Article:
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How the revised National Strategy for Community Justice can lead the way to change lives

BLOGS | 13th October 2022

The Scottish Government has published a revised National Strategy for Community Justice to build on progress made and provide a roadmap for future improvements. Community Justice Scotland’s specialist advisor Keith Gardner explains why this is an important opportunity for a change for the better

Change shouldn’t just be about doing something differently – it should be about improving the way you do things.

US General James Van Fleet summed it up when he said: “I’m always willing to accept change, just as long as it isn’t change for the sake of change. If that change will result in a better way of doing things, then I’m all for it.”

When it comes to the Scottish justice system it is not difficult to identify the problems, for example, a high prison population (and particularly those on remand awaiting trial), the varying use of community-based sentences, etc. But how do we make the system better for those whose lives are impacted by it?

The vast majority of people affected by the justice system in Scotland are not found in the courts or in the prisons, they are in the community.

Agencies have been involved in ‘community justice’ for many years but it’s only since the Community Justice (Scotland) Act in 2016 that there’s been a legislative duty for this to happen. This led to the setting up of Community Justice Scotland as a national body to reduce reoffending and to play a central role in the continual improvement of Scotland’s justice system.

Key players in local authorities, police, NHS, Scottish Prison Service, Crown Office and Procurator Fiscal Service and others including vital partners in the third sector come together to plan and deliver coordinated services at a local level. This has been the model for the delivery of community justice since the introduction of the act, encompassing people who have done harm, but also those who have been harmed and all of the people and agencies around them in their communities.

Legislation might lay out the responsibilities for partners and agencies and tell them what they need to do, but it does not tell them how to do it. The desire to change, to improve is one thing, but in order to get to that place, we need a clear idea of where exactly we are going.

The Scottish Government has published a strategy for community justice this year – a required update of the original one which accompanied the 2016 Act. Now we are older and wiser, the strategy reflects where a modern justice system can go and what it can be.

However, a strategy remains a two-dimensional piece of paper until the willing and motivated move in the same direction to hear, listen and act on the experiences of those who have been in, through and around the justice system.

All the moving parts of what we call the justice system need to focus on doing the right thing, for the right reason at the right time. The 2022 strategy is a time to refocus on working together and to do that through a trauma-informed and person-centred lens – creating a system that leaves no-one behind.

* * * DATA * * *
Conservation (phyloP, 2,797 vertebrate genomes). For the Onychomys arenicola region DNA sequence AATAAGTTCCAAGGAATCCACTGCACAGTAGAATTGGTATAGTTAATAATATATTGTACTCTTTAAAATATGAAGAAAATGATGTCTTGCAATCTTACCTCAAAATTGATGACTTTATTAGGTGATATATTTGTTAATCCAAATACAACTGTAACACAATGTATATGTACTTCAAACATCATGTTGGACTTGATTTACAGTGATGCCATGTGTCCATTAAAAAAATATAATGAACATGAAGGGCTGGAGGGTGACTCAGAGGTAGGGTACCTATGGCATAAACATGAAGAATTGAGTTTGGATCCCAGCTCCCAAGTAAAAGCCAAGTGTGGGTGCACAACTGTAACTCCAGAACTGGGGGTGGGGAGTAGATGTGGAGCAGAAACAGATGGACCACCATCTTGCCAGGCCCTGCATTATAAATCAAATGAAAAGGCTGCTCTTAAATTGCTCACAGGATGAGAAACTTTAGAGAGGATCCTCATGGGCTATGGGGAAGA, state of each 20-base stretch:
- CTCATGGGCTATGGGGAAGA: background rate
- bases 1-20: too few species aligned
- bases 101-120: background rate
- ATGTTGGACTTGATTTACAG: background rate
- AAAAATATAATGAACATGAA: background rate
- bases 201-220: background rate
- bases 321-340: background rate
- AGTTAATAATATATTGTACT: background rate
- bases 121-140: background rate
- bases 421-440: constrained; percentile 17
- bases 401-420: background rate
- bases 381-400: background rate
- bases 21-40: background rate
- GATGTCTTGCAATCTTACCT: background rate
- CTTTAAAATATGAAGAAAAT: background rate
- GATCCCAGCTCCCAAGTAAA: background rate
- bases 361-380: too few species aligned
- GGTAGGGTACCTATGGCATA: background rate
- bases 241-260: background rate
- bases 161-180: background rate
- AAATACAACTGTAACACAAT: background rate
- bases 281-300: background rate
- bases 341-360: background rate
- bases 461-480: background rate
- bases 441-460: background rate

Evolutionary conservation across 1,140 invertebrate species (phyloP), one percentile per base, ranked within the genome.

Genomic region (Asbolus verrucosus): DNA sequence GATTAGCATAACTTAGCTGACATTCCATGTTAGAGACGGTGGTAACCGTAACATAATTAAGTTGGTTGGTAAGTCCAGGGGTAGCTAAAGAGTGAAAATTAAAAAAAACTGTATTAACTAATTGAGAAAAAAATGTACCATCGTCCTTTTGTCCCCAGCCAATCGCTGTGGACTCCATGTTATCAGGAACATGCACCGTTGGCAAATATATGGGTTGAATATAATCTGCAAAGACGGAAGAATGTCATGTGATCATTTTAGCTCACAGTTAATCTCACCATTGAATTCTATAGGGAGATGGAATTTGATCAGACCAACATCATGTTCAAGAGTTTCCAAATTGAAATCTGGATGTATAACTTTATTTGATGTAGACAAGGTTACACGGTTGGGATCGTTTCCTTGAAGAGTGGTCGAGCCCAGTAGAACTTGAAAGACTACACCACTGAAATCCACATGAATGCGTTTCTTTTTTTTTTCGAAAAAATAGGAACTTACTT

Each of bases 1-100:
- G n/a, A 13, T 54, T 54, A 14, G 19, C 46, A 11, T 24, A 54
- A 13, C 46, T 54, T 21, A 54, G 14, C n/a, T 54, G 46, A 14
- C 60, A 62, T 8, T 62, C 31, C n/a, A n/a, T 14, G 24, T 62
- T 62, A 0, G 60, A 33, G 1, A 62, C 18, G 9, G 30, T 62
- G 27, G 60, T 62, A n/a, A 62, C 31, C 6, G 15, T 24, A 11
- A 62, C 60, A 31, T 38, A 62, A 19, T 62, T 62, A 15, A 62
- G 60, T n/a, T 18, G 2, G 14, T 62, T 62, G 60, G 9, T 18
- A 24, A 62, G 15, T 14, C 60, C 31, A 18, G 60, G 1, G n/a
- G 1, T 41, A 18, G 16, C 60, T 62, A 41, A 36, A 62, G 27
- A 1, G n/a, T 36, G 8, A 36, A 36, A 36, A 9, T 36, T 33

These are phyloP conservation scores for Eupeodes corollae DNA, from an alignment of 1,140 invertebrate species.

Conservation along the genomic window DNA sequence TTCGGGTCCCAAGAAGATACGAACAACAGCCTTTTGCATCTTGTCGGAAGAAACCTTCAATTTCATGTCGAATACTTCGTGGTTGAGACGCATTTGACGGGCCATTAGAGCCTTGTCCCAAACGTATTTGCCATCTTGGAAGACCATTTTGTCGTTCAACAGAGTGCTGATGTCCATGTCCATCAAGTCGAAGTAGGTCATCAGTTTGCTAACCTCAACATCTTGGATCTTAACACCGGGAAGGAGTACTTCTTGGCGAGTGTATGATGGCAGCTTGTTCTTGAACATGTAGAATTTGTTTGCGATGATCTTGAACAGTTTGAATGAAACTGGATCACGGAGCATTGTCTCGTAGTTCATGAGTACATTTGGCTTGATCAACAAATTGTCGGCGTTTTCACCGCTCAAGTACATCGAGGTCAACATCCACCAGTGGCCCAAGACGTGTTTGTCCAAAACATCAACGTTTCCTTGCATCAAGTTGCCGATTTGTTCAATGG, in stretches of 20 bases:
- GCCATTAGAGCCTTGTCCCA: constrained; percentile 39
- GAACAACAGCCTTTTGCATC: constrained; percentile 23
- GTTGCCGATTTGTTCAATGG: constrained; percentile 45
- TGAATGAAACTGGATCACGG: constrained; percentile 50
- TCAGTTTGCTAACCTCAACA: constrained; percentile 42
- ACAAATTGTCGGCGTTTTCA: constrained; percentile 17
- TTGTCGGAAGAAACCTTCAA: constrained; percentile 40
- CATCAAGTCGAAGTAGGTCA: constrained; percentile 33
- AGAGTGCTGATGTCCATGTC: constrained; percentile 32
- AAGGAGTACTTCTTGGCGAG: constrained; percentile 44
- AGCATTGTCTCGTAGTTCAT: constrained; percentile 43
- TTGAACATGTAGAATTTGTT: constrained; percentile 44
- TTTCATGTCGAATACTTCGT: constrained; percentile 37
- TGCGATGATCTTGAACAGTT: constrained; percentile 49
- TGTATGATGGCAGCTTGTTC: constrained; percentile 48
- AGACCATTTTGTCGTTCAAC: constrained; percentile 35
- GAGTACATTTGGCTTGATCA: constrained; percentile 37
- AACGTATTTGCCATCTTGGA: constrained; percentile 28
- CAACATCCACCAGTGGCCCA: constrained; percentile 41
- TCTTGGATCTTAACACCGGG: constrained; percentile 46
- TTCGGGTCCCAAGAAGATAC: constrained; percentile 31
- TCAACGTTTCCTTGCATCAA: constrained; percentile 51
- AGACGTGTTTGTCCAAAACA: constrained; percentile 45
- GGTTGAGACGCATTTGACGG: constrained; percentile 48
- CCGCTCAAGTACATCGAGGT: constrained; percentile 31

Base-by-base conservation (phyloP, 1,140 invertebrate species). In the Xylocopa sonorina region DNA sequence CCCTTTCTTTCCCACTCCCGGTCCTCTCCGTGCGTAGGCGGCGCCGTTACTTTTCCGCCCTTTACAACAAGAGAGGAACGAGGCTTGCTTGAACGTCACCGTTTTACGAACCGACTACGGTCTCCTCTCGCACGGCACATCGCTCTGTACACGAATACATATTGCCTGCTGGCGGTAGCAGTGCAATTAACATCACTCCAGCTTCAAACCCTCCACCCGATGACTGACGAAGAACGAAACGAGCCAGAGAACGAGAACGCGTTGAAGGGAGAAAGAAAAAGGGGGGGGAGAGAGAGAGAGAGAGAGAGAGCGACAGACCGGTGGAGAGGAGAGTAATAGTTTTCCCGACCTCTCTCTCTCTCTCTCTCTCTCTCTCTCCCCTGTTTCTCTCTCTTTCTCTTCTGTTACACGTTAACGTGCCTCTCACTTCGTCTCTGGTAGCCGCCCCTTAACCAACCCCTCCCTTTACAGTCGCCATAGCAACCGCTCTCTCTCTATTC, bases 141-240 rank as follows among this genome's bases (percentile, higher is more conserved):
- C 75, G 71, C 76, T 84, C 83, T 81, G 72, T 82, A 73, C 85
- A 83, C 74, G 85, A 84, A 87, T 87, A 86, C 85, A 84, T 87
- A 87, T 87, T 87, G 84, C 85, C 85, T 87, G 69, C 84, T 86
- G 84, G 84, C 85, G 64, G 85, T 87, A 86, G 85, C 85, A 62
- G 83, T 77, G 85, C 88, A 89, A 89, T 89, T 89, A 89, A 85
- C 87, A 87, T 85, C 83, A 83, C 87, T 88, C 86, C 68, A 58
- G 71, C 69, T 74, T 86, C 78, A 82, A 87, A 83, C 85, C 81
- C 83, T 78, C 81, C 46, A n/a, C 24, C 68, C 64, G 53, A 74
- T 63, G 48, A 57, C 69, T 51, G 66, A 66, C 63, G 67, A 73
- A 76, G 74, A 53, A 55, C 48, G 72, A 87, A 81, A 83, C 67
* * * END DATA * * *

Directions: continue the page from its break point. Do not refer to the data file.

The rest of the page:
There are key aspects of the strategy that bring a re-focus and opportunity to keep people out of the system. One is to optimise the use of diversion from prosecution in creative and meaningful ways to help people exit the system at the soonest juncture in a way that is safe, supported and leaves a minimal justice wake in their lives. This is where the Crown Office and Procurator Fiscal Service (COPFS) is able to refer a case to social work – and their partners – as a means of addressing the underlying causes of alleged offending.

The victim-led process of restorative justice, with multi-agency support, offers an option for those who have been harmed to take control and to aim for, where they so wish, understanding and closure: the emphasis being much more on restoration than justice.

For those who, for whatever reason, progress into the justice system, there’s a strategic commitment to ensure that people get access to high quality services and interventions that are tailored to their specific needs while also having a correct and proportionate focus on the protection of those who are vulnerable in our communities.

In order for this to happen, complementary strategies need to run in harmony, such as youth justice and the Equally Safe strategy around violence against women and girls.  Progress will supported through the revamped Outcomes, Performance and Improvement Framework (OPIF), which will help local areas to realise the ambition of the strategy by giving them a tool to drive and support local community justice activity. The OPIF will also help form the basis of the annual overview of the health of community justice across Scotland.

The strategy also recognises the impact of the wider support needed for people – not just when they are in the system. There are also the life-long links of recovery and the practical aspects such as housing, health and employability – all of which need to be in place for people beyond their interaction with the justice system.

This needs the partners, the people and our communities to come together through effective engagement and has to be driven by leaders who are connected, committed and compassionate.

The big question is will this strategy succeed? To answer, I am reminded of motor company magnate Henry Ford who said: “If everyone is moving forward together, then success takes care of itself”.